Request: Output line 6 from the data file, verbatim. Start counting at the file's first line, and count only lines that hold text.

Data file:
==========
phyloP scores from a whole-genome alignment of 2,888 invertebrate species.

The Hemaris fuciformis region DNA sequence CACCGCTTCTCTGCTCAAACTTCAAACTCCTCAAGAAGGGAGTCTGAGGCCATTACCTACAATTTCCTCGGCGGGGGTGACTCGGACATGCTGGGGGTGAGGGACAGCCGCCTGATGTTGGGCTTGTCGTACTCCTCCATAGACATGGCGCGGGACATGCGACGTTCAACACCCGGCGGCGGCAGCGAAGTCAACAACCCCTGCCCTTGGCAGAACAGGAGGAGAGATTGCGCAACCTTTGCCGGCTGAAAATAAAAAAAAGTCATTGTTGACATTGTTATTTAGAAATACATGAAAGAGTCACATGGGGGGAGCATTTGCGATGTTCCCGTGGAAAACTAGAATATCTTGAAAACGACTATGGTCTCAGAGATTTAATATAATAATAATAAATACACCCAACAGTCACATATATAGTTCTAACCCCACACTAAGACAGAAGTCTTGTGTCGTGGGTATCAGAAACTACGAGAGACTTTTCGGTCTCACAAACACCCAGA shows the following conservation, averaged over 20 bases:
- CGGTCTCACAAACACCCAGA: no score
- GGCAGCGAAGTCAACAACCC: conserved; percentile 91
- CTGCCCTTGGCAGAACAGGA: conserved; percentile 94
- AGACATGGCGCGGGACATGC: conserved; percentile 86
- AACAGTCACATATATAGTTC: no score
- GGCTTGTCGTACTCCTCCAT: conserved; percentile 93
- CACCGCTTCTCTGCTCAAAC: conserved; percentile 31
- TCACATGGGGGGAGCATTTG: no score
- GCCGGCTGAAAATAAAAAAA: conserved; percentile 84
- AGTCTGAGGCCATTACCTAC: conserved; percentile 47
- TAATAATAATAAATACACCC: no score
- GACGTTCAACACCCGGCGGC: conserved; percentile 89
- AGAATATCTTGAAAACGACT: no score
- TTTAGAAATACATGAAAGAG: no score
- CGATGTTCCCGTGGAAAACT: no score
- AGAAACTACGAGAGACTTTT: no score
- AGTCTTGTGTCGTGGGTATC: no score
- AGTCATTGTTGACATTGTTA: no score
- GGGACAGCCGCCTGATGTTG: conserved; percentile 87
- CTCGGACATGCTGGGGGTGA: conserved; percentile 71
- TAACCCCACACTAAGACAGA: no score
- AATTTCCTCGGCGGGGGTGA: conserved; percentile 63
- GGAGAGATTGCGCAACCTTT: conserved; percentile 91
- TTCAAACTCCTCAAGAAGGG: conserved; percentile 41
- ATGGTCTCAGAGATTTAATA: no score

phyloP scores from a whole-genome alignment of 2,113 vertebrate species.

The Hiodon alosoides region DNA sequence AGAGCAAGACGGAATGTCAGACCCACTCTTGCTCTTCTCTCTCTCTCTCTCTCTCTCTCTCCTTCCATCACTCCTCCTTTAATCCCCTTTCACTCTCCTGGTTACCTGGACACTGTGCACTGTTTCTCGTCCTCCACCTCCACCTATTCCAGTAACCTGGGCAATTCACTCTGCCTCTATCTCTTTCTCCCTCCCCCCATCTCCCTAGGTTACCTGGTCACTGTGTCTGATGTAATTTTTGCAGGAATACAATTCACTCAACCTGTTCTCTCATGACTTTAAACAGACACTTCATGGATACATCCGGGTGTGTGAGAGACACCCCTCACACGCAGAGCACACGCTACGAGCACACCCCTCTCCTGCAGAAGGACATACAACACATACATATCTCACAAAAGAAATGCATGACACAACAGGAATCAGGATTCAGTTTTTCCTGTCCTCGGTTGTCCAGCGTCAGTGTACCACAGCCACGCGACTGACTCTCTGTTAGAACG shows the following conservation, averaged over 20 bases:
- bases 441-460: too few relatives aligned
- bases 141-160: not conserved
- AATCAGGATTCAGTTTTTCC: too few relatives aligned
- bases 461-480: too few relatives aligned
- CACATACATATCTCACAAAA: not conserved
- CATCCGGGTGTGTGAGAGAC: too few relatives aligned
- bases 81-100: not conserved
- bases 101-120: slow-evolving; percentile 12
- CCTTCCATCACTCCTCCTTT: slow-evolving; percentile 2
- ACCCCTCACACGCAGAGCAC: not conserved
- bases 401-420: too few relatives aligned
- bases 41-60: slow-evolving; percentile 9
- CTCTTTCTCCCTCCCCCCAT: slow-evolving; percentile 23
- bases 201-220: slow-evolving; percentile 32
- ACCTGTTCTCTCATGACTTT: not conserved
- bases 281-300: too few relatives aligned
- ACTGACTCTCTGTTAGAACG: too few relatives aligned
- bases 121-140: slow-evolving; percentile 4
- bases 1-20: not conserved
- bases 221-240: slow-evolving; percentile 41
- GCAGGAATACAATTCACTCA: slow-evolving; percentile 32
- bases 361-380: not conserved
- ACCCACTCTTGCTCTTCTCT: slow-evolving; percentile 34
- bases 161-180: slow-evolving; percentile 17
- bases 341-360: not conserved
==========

- AGACATGGCGCGGGACATGC: conserved; percentile 86